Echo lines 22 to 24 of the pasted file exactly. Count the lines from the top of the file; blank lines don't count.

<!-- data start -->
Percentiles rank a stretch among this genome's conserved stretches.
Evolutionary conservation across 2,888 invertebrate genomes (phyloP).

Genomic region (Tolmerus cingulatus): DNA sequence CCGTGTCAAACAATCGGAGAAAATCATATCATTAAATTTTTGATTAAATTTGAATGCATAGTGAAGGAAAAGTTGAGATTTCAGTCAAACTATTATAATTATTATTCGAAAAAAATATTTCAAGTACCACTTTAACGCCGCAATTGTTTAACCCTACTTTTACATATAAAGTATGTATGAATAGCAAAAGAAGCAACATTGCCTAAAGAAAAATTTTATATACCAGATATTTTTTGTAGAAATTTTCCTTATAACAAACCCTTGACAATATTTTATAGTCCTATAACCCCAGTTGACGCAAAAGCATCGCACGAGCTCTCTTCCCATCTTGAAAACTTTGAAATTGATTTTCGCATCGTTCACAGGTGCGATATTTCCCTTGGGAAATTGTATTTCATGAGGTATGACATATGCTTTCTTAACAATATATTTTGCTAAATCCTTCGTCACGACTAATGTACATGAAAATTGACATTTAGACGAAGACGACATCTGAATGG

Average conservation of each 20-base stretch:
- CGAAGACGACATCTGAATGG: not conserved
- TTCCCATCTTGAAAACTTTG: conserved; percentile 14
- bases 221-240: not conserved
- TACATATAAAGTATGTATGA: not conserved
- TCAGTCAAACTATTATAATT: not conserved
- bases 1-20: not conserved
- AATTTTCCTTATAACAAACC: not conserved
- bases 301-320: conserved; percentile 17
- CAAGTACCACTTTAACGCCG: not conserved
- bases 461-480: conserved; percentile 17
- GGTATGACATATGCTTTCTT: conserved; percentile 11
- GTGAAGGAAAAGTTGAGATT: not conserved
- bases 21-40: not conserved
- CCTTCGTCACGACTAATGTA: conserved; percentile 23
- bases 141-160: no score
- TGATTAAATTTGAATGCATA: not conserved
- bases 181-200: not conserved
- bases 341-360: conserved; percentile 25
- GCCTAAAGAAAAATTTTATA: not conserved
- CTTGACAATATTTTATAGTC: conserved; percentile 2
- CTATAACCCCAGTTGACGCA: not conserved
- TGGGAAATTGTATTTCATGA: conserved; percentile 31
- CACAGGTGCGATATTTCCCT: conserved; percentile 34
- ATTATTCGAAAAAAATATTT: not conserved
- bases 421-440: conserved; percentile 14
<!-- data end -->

- bases 341-360: conserved; percentile 25
- GCCTAAAGAAAAATTTTATA: not conserved
- CTTGACAATATTTTATAGTC: conserved; percentile 2